Featuring: Barry Guy
DING DANG A DIGGY DING DANG
OLD EARTH HOME
Martin Schray - Free Jazz Blog
Barry Guy decided to name his latest solo album after Comet (1998), a screenprint by Albert Irvin (1922—2015) part of which appears on the cover. The British double bassist has previously used works by his fellow countryman as the album art for releases on his Maya label and the solo, 10” EP, Five Fizzles for Samuel Beckett (NoBusiness, 2014). Irvin was a British artist who created an extensive body of abstract paintings, watercolours, and prints. His mature work has its own very particular sense of dimension and depth, achieved through gestural mark-making and luminous hues set against one another in chromatic vibration. He often worked on a grand scale, but also created smaller, more intimate works which function like a microcosm of his large-format paintings. Irvin “epitomised the idea of art as the expression of the life force within the space of the image,” The Guardian wrote in its obituary. His motifs were abstracted from the urban environment about him and as a result archetypal structures came to the fore. In the early 1970s he turned to acrylic instead of oil paint, which led to denser, more vivid layering and the pulsating grids of colour and calligraphic shapes that spread across his canvases, likened by Irvin himself to music.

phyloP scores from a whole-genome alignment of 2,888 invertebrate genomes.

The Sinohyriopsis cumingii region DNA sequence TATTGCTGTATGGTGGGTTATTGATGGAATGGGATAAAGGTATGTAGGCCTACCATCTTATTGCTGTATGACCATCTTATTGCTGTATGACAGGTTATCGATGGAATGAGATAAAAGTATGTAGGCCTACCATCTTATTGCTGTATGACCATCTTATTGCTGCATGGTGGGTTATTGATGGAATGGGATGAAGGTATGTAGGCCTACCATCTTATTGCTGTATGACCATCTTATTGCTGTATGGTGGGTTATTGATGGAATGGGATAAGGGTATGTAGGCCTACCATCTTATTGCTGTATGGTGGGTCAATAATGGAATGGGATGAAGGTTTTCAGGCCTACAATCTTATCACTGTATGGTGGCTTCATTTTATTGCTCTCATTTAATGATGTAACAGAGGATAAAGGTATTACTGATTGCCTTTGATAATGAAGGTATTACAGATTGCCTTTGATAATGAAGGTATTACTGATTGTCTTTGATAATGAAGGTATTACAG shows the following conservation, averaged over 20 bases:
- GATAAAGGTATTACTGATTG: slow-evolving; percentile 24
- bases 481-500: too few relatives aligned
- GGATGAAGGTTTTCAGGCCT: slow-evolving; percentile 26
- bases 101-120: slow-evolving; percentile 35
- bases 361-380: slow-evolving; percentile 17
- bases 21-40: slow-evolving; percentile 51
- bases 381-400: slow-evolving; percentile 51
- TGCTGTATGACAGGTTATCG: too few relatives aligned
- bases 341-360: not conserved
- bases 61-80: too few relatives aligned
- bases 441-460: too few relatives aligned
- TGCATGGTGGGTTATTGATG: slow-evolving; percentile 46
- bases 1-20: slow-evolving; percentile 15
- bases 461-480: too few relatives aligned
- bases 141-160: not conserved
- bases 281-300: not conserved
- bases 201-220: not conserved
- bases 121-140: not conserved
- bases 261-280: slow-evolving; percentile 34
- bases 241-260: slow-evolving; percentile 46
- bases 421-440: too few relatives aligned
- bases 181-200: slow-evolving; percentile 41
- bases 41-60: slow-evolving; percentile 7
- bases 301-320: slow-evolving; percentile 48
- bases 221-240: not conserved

Barry Guy’s artistic approach has aspects in common with Irvin’s. Dynamic structures and intense sound colour are at the centre of his solo output; his use of the double bass’s physical potential includes several extended methods like rattling bows, sticks, and brushes. As expected, in this performance from 2019 there are elements which strongly characterise his music: notes that buzz around like flies on cocaine (the beginning of “Comet”); nervous trills accompanied by long overtones (“Oscillating”), that seem to add another dimension to the piece; Phrygian shifts in combination with harmonics reminiscent of flamenco music (“Closed Space”); and beautiful glissandi, which he counteracts with short, dancing notes and slapped chords (“Ding Dang A Dingy Dang”).
So far, nothing new. Convincing improvised solo sets need to have an idea of where the music is to go however, and of course Guy has one. His unique sense of form, sublime tone, and harmonic imagination take us on a gradually unfolding trip. The music seems to be in search of something as it turns in one direction, then another, and finally leads us to a goal – in this case, “Old Earth Home”, a piece that dances around a joyful rhythmic riff. Rarely before has Guy sounded so light-hearted, so easy. The piece has the appeal of traditional British folk music, as if the sun’s come out at the end of a cloudy day. After that the music flows into a kind of coda (“Barehead”) which concludes the set. 43 years after Statements V-XI for Double Bass & Violone (Incus, 1977), Barry Guy continues to push the solo double bass genre into fresh, exciting territories. Irvin’s Comet is highly recommended.